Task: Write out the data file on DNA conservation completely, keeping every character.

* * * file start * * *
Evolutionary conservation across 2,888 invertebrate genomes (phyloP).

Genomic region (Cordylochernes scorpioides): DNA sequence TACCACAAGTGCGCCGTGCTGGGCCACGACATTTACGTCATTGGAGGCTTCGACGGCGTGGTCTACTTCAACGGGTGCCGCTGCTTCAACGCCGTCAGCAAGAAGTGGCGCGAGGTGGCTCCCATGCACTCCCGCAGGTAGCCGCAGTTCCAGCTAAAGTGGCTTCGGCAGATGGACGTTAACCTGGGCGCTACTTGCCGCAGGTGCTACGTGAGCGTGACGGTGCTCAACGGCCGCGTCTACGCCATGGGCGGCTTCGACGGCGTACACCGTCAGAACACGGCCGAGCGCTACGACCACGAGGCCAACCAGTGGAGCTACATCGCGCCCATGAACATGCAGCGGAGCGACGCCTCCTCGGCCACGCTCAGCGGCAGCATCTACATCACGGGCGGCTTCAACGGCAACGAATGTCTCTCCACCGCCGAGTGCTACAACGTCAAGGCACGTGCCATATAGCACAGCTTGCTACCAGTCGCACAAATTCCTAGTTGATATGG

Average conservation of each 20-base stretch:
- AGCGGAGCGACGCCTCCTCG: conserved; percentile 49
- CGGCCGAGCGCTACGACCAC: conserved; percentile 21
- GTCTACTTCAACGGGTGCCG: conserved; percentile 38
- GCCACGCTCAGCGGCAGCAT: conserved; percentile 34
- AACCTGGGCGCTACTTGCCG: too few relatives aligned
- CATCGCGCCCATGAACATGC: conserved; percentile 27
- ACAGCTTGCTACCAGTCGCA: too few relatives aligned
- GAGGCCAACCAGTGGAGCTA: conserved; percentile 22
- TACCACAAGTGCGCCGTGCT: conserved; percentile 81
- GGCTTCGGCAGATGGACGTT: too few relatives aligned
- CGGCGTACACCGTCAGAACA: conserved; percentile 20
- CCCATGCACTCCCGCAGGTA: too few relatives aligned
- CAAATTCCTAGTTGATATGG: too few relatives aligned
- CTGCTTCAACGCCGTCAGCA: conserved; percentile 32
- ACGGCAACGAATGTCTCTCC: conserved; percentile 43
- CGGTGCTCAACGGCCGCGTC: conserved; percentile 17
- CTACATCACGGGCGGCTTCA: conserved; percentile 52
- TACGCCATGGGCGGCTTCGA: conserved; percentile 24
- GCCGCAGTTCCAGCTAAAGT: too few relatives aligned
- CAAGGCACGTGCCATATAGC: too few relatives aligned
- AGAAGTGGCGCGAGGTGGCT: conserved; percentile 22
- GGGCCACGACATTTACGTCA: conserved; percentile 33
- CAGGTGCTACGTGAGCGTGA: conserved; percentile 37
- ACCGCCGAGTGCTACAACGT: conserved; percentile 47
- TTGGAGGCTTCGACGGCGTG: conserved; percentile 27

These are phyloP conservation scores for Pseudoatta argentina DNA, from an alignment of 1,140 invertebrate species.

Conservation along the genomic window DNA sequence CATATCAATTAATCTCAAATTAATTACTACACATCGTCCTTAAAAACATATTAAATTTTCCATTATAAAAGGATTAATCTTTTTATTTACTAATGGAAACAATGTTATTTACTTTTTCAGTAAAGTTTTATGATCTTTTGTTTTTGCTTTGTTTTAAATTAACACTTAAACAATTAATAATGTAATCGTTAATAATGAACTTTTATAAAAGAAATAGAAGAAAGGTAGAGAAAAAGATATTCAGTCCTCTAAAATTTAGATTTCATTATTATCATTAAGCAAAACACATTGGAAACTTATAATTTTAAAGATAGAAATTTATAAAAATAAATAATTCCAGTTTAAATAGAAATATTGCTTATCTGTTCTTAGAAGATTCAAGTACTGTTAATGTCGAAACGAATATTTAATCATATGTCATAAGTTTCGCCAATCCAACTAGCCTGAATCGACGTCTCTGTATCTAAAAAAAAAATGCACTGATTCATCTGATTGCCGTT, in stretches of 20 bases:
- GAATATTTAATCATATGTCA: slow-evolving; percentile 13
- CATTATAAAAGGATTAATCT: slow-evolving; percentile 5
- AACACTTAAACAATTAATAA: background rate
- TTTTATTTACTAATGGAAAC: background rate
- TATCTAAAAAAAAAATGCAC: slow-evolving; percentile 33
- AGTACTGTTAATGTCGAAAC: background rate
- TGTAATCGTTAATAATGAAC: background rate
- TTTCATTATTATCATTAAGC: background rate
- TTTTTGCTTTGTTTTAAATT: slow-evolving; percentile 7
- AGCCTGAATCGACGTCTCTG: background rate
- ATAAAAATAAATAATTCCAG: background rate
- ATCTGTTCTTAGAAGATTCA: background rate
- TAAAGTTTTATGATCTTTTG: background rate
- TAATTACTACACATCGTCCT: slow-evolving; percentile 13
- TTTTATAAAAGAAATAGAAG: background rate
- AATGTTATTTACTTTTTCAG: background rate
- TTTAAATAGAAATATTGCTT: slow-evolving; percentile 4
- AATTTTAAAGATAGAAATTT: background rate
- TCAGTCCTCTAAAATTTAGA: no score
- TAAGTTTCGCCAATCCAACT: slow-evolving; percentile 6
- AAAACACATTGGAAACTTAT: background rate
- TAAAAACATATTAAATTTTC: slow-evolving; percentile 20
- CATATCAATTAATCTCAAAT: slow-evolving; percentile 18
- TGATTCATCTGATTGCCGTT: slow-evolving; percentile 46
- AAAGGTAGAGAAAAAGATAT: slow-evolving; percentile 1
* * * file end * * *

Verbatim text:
Evolutionary conservation across 2,888 invertebrate genomes (phyloP).

Genomic region (Cordylochernes scorpioides): DNA sequence TACCACAAGTGCGCCGTGCTGGGCCACGACATTTACGTCATTGGAGGCTTCGACGGCGTGGTCTACTTCAACGGGTGCCGCTGCTTCAACGCCGTCAGCAAGAAGTGGCGCGAGGTGGCTCCCATGCACTCCCGCAGGTAGCCGCAGTTCCAGCTAAAGTGGCTTCGGCAGATGGACGTTAACCTGGGCGCTACTTGCCGCAGGTGCTACGTGAGCGTGACGGTGCTCAACGGCCGCGTCTACGCCATGGGCGGCTTCGACGGCGTACACCGTCAGAACACGGCCGAGCGCTACGACCACGAGGCCAACCAGTGGAGCTACATCGCGCCCATGAACATGCAGCGGAGCGACGCCTCCTCGGCCACGCTCAGCGGCAGCATCTACATCACGGGCGGCTTCAACGGCAACGAATGTCTCTCCACCGCCGAGTGCTACAACGTCAAGGCACGTGCCATATAGCACAGCTTGCTACCAGTCGCACAAATTCCTAGTTGATATGG

Average conservation of each 20-base stretch:
- AGCGGAGCGACGCCTCCTCG: conserved; percentile 49
- CGGCCGAGCGCTACGACCAC: conserved; percentile 21
- GTCTACTTCAACGGGTGCCG: conserved; percentile 38
- GCCACGCTCAGCGGCAGCAT: conserved; percentile 34
- AACCTGGGCGCTACTTGCCG: too few relatives aligned
- CATCGCGCCCATGAACATGC: conserved; percentile 27
- ACAGCTTGCTACCAGTCGCA: too few relatives aligned
- GAGGCCAACCAGTGGAGCTA: conserved; percentile 22
- TACCACAAGTGCGCCGTGCT: conserved; percentile 81
- GGCTTCGGCAGATGGACGTT: too few relatives aligned
- CGGCGTACACCGTCAGAACA: conserved; percentile 20
- CCCATGCACTCCCGCAGGTA: too few relatives aligned
- CAAATTCCTAGTTGATATGG: too few relatives aligned
- CTGCTTCAACGCCGTCAGCA: conserved; percentile 32
- ACGGCAACGAATGTCTCTCC: conserved; percentile 43
- CGGTGCTCAACGGCCGCGTC: conserved; percentile 17
- CTACATCACGGGCGGCTTCA: conserved; percentile 52
- TACGCCATGGGCGGCTTCGA: conserved; percentile 24
- GCCGCAGTTCCAGCTAAAGT: too few relatives aligned
- CAAGGCACGTGCCATATAGC: too few relatives aligned
- AGAAGTGGCGCGAGGTGGCT: conserved; percentile 22
- GGGCCACGACATTTACGTCA: conserved; percentile 33
- CAGGTGCTACGTGAGCGTGA: conserved; percentile 37
- ACCGCCGAGTGCTACAACGT: conserved; percentile 47
- TTGGAGGCTTCGACGGCGTG: conserved; percentile 27

These are phyloP conservation scores for Pseudoatta argentina DNA, from an alignment of 1,140 invertebrate species.

Conservation along the genomic window DNA sequence CATATCAATTAATCTCAAATTAATTACTACACATCGTCCTTAAAAACATATTAAATTTTCCATTATAAAAGGATTAATCTTTTTATTTACTAATGGAAACAATGTTATTTACTTTTTCAGTAAAGTTTTATGATCTTTTGTTTTTGCTTTGTTTTAAATTAACACTTAAACAATTAATAATGTAATCGTTAATAATGAACTTTTATAAAAGAAATAGAAGAAAGGTAGAGAAAAAGATATTCAGTCCTCTAAAATTTAGATTTCATTATTATCATTAAGCAAAACACATTGGAAACTTATAATTTTAAAGATAGAAATTTATAAAAATAAATAATTCCAGTTTAAATAGAAATATTGCTTATCTGTTCTTAGAAGATTCAAGTACTGTTAATGTCGAAACGAATATTTAATCATATGTCATAAGTTTCGCCAATCCAACTAGCCTGAATCGACGTCTCTGTATCTAAAAAAAAAATGCACTGATTCATCTGATTGCCGTT, in stretches of 20 bases:
- GAATATTTAATCATATGTCA: slow-evolving; percentile 13
- CATTATAAAAGGATTAATCT: slow-evolving; percentile 5
- AACACTTAAACAATTAATAA: background rate
- TTTTATTTACTAATGGAAAC: background rate
- TATCTAAAAAAAAAATGCAC: slow-evolving; percentile 33
- AGTACTGTTAATGTCGAAAC: background rate
- TGTAATCGTTAATAATGAAC: background rate
- TTTCATTATTATCATTAAGC: background rate
- TTTTTGCTTTGTTTTAAATT: slow-evolving; percentile 7
- AGCCTGAATCGACGTCTCTG: background rate
- ATAAAAATAAATAATTCCAG: background rate
- ATCTGTTCTTAGAAGATTCA: background rate
- TAAAGTTTTATGATCTTTTG: background rate
- TAATTACTACACATCGTCCT: slow-evolving; percentile 13
- TTTTATAAAAGAAATAGAAG: background rate
- AATGTTATTTACTTTTTCAG: background rate
- TTTAAATAGAAATATTGCTT: slow-evolving; percentile 4
- AATTTTAAAGATAGAAATTT: background rate
- TCAGTCCTCTAAAATTTAGA: no score
- TAAGTTTCGCCAATCCAACT: slow-evolving; percentile 6
- AAAACACATTGGAAACTTAT: background rate
- TAAAAACATATTAAATTTTC: slow-evolving; percentile 20
- CATATCAATTAATCTCAAAT: slow-evolving; percentile 18
- TGATTCATCTGATTGCCGTT: slow-evolving; percentile 46
- AAAGGTAGAGAAAAAGATAT: slow-evolving; percentile 1